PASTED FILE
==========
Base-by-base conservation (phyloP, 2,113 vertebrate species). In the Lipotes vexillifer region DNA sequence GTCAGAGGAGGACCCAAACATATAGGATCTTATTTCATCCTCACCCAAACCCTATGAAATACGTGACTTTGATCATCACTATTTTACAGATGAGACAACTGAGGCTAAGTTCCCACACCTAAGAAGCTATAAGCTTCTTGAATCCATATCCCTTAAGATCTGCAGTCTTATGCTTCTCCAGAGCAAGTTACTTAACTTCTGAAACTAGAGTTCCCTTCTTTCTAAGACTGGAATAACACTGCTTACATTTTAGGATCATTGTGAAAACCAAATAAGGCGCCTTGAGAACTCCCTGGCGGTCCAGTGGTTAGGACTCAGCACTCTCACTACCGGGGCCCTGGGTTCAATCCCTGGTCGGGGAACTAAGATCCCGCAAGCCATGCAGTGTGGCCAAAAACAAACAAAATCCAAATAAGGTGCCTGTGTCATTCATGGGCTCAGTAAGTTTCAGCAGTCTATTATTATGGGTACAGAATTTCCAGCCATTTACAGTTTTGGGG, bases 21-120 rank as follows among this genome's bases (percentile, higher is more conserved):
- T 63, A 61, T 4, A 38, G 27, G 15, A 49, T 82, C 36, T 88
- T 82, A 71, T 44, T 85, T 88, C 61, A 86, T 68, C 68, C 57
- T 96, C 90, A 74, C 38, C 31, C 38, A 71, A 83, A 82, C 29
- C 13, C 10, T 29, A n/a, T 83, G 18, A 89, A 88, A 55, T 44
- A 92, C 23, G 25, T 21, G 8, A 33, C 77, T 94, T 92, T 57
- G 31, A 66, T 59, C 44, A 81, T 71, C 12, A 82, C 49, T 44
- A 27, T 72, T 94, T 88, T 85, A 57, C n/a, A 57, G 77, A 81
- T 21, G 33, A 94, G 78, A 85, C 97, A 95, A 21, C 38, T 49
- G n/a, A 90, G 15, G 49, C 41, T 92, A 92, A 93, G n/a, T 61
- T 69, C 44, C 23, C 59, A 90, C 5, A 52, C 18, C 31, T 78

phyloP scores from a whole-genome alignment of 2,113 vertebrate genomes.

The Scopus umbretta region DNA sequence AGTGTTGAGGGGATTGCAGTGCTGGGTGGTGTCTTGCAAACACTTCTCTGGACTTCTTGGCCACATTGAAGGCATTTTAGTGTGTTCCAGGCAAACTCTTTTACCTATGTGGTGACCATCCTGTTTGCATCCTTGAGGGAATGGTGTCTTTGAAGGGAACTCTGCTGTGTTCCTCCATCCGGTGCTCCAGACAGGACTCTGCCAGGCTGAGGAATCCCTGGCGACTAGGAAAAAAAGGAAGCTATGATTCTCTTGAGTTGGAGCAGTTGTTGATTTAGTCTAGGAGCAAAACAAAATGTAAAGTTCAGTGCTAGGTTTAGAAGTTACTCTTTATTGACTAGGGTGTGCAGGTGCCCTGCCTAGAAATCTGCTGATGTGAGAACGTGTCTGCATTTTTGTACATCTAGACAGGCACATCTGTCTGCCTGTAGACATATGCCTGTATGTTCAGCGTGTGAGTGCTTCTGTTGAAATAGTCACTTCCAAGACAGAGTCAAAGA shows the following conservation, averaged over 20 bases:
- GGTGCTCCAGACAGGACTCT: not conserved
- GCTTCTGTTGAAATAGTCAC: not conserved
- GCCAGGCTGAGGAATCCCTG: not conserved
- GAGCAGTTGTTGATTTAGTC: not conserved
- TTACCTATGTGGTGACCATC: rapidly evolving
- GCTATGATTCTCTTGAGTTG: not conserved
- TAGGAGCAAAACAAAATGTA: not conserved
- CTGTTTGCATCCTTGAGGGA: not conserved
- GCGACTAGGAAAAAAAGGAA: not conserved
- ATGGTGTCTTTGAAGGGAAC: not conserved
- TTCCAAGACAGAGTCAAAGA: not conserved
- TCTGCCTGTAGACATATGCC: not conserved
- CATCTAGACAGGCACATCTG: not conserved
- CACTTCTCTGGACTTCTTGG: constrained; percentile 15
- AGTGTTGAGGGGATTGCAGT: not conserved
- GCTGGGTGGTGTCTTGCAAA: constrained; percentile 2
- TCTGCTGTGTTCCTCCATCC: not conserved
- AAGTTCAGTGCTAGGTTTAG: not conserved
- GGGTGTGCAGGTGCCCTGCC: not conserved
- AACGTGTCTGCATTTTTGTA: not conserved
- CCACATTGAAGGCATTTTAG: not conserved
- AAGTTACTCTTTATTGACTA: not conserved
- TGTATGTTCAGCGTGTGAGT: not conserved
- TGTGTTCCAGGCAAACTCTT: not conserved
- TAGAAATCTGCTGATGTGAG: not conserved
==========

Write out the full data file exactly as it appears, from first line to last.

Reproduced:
Base-by-base conservation (phyloP, 2,113 vertebrate species). In the Lipotes vexillifer region DNA sequence GTCAGAGGAGGACCCAAACATATAGGATCTTATTTCATCCTCACCCAAACCCTATGAAATACGTGACTTTGATCATCACTATTTTACAGATGAGACAACTGAGGCTAAGTTCCCACACCTAAGAAGCTATAAGCTTCTTGAATCCATATCCCTTAAGATCTGCAGTCTTATGCTTCTCCAGAGCAAGTTACTTAACTTCTGAAACTAGAGTTCCCTTCTTTCTAAGACTGGAATAACACTGCTTACATTTTAGGATCATTGTGAAAACCAAATAAGGCGCCTTGAGAACTCCCTGGCGGTCCAGTGGTTAGGACTCAGCACTCTCACTACCGGGGCCCTGGGTTCAATCCCTGGTCGGGGAACTAAGATCCCGCAAGCCATGCAGTGTGGCCAAAAACAAACAAAATCCAAATAAGGTGCCTGTGTCATTCATGGGCTCAGTAAGTTTCAGCAGTCTATTATTATGGGTACAGAATTTCCAGCCATTTACAGTTTTGGGG, bases 21-120 rank as follows among this genome's bases (percentile, higher is more conserved):
- T 63, A 61, T 4, A 38, G 27, G 15, A 49, T 82, C 36, T 88
- T 82, A 71, T 44, T 85, T 88, C 61, A 86, T 68, C 68, C 57
- T 96, C 90, A 74, C 38, C 31, C 38, A 71, A 83, A 82, C 29
- C 13, C 10, T 29, A n/a, T 83, G 18, A 89, A 88, A 55, T 44
- A 92, C 23, G 25, T 21, G 8, A 33, C 77, T 94, T 92, T 57
- G 31, A 66, T 59, C 44, A 81, T 71, C 12, A 82, C 49, T 44
- A 27, T 72, T 94, T 88, T 85, A 57, C n/a, A 57, G 77, A 81
- T 21, G 33, A 94, G 78, A 85, C 97, A 95, A 21, C 38, T 49
- G n/a, A 90, G 15, G 49, C 41, T 92, A 92, A 93, G n/a, T 61
- T 69, C 44, C 23, C 59, A 90, C 5, A 52, C 18, C 31, T 78

phyloP scores from a whole-genome alignment of 2,113 vertebrate genomes.

The Scopus umbretta region DNA sequence AGTGTTGAGGGGATTGCAGTGCTGGGTGGTGTCTTGCAAACACTTCTCTGGACTTCTTGGCCACATTGAAGGCATTTTAGTGTGTTCCAGGCAAACTCTTTTACCTATGTGGTGACCATCCTGTTTGCATCCTTGAGGGAATGGTGTCTTTGAAGGGAACTCTGCTGTGTTCCTCCATCCGGTGCTCCAGACAGGACTCTGCCAGGCTGAGGAATCCCTGGCGACTAGGAAAAAAAGGAAGCTATGATTCTCTTGAGTTGGAGCAGTTGTTGATTTAGTCTAGGAGCAAAACAAAATGTAAAGTTCAGTGCTAGGTTTAGAAGTTACTCTTTATTGACTAGGGTGTGCAGGTGCCCTGCCTAGAAATCTGCTGATGTGAGAACGTGTCTGCATTTTTGTACATCTAGACAGGCACATCTGTCTGCCTGTAGACATATGCCTGTATGTTCAGCGTGTGAGTGCTTCTGTTGAAATAGTCACTTCCAAGACAGAGTCAAAGA shows the following conservation, averaged over 20 bases:
- GGTGCTCCAGACAGGACTCT: not conserved
- GCTTCTGTTGAAATAGTCAC: not conserved
- GCCAGGCTGAGGAATCCCTG: not conserved
- GAGCAGTTGTTGATTTAGTC: not conserved
- TTACCTATGTGGTGACCATC: rapidly evolving
- GCTATGATTCTCTTGAGTTG: not conserved
- TAGGAGCAAAACAAAATGTA: not conserved
- CTGTTTGCATCCTTGAGGGA: not conserved
- GCGACTAGGAAAAAAAGGAA: not conserved
- ATGGTGTCTTTGAAGGGAAC: not conserved
- TTCCAAGACAGAGTCAAAGA: not conserved
- TCTGCCTGTAGACATATGCC: not conserved
- CATCTAGACAGGCACATCTG: not conserved
- CACTTCTCTGGACTTCTTGG: constrained; percentile 15
- AGTGTTGAGGGGATTGCAGT: not conserved
- GCTGGGTGGTGTCTTGCAAA: constrained; percentile 2
- TCTGCTGTGTTCCTCCATCC: not conserved
- AAGTTCAGTGCTAGGTTTAG: not conserved
- GGGTGTGCAGGTGCCCTGCC: not conserved
- AACGTGTCTGCATTTTTGTA: not conserved
- CCACATTGAAGGCATTTTAG: not conserved
- AAGTTACTCTTTATTGACTA: not conserved
- TGTATGTTCAGCGTGTGAGT: not conserved
- TGTGTTCCAGGCAAACTCTT: not conserved
- TAGAAATCTGCTGATGTGAG: not conserved